City Without Baseball is the first of several movies by controversial Hong Kong producer Scud. Arguably, the tamest and friendliest of the various explicit productions under his name.
I’d be honest. I didn’t watch City Without Baseball because I was keen on Asian arthouse productions, or the sport itself. I watched it because of the controversy surrounding it.
That of the cast being an actual baseball team in Hong Kong. That of the team members parading themselves, stark naked, before the camera in extended scenes.
Now, now, don’t get the wrong idea. I wasn’t looking for porn. I was genuinely curious about the decision for such an, ahem, artistic direction. Was the director aiming to replicate France’s beloved Dieux du Stade calendars? Is this to be the direction for sports beyond the field in days to come? (As of 2017, it seems to be) My conclusions from the viewing. It’s obviously an indulgence for producer Scud, who has gone on to film even more explicit productions involving guys. But at least he does it with taste. The nudity doesn’t feeling pornographic, even if it seems unnecessary. There are also reasonable storylines behind all the strutting.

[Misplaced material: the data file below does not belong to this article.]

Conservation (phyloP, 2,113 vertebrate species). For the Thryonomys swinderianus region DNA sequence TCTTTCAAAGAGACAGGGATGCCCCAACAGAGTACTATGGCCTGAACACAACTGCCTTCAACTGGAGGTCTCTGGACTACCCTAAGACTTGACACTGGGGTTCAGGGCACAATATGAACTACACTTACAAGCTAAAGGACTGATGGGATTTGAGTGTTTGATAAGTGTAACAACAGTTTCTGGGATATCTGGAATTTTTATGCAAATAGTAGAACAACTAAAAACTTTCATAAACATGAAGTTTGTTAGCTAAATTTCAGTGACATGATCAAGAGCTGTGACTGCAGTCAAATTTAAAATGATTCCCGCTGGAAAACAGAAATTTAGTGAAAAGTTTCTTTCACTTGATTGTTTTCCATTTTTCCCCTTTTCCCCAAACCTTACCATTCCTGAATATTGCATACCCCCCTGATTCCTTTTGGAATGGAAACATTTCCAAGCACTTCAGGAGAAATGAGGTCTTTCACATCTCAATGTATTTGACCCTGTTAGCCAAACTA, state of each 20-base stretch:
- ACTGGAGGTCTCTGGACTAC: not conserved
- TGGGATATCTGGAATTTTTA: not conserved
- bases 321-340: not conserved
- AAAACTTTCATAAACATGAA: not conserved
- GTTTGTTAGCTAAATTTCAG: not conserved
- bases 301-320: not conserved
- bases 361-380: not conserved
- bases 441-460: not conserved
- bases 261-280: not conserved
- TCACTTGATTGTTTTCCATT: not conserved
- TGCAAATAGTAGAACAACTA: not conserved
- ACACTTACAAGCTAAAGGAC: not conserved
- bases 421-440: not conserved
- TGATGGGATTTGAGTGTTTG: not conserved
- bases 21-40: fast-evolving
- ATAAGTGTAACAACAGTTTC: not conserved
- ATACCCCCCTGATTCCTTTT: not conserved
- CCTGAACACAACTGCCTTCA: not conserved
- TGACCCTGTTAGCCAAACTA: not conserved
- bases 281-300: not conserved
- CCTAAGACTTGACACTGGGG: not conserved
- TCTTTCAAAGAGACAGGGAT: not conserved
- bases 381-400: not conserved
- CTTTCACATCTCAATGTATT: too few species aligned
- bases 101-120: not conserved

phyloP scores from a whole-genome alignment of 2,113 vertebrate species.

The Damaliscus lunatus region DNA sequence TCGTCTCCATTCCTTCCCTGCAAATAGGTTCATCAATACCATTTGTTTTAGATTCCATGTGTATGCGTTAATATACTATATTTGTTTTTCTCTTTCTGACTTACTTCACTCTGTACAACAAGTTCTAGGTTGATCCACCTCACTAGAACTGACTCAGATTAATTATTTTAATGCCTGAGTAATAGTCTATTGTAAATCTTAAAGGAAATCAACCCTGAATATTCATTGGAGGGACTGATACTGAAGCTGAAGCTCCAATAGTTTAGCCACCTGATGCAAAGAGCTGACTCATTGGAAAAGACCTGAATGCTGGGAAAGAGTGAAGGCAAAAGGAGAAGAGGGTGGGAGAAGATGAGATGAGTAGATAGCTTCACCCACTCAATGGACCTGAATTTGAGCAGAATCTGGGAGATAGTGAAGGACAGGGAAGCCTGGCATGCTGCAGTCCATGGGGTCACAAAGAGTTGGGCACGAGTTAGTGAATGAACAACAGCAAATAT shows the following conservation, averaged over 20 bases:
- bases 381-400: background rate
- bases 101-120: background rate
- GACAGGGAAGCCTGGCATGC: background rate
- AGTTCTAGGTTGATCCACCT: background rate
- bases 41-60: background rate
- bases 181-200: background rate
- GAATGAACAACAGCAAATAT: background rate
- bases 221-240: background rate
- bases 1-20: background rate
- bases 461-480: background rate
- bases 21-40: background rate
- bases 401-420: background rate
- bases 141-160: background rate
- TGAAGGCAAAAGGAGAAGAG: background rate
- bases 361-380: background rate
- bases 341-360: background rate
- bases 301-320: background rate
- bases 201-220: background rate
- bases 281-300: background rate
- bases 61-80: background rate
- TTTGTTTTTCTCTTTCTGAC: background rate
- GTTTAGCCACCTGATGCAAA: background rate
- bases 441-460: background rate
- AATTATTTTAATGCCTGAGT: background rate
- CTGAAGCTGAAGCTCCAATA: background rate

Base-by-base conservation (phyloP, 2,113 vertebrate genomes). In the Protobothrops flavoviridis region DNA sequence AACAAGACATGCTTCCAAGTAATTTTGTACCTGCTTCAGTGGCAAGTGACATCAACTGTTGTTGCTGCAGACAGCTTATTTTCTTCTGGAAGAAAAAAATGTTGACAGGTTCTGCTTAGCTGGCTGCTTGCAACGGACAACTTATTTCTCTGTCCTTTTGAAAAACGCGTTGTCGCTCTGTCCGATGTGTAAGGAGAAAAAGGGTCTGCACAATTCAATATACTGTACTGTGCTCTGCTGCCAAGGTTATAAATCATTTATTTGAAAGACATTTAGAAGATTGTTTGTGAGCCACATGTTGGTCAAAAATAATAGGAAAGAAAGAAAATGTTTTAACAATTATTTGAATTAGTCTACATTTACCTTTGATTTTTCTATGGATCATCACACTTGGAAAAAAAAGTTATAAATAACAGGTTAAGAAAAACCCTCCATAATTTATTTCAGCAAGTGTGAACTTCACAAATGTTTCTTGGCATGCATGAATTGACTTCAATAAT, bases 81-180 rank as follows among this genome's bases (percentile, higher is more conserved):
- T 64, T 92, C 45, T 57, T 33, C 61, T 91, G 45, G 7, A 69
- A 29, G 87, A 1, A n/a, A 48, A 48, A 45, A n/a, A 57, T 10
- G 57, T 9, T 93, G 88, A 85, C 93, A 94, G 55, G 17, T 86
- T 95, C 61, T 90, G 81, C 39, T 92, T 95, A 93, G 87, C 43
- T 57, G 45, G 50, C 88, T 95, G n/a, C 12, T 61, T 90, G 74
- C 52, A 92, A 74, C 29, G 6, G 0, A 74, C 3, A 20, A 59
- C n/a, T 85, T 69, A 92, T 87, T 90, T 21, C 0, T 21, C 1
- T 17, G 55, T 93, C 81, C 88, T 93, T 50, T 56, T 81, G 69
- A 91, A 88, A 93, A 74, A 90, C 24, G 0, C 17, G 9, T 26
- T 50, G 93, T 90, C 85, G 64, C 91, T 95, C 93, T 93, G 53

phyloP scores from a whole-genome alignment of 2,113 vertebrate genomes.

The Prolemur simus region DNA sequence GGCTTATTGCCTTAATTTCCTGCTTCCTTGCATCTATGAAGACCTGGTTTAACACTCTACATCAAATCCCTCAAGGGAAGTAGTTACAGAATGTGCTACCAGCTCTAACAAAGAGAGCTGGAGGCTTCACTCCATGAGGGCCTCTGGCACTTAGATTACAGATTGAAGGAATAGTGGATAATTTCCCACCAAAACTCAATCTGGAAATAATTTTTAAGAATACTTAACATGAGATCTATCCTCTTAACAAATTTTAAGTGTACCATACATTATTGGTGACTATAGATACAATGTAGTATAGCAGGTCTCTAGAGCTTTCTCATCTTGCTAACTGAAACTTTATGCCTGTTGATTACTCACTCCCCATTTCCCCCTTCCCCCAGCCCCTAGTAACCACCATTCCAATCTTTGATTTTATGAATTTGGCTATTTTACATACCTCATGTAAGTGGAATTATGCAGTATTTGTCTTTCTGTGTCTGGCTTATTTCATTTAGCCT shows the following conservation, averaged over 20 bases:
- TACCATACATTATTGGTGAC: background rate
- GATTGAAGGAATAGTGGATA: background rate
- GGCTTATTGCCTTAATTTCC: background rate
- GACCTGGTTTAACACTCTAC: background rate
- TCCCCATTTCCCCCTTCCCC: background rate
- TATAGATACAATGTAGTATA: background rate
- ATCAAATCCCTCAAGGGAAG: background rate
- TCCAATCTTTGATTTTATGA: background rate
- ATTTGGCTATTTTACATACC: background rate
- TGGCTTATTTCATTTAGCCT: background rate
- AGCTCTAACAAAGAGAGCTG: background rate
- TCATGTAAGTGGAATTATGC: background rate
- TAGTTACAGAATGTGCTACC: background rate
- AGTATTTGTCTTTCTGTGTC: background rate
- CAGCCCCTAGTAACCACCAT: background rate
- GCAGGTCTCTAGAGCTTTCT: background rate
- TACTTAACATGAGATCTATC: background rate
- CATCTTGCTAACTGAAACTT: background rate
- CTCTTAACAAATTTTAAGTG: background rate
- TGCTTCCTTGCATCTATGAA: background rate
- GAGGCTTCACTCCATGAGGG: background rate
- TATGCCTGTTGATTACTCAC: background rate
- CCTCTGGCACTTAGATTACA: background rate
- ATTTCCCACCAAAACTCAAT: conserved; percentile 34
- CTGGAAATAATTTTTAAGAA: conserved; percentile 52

Undeniably, the movie still possesses a little of that somnambulistic feel typically found in such productions. This seldom gets heavy, though, and there are various storylines to sustain interest. Overall, I’d say that City Without Baseball does gives the impression of a genuine exposé of baseball players in a crowded city that truly doesn’t care much about the sport. The intimate, interpersonal aspects, that is. What it failed at is that it dwelled too much on such conflicts and emotions. In the end, the baseball theme feels to be no more than an adornment. At times, it feels almost as if the sport was but a convenient vessel to promote the movie with.
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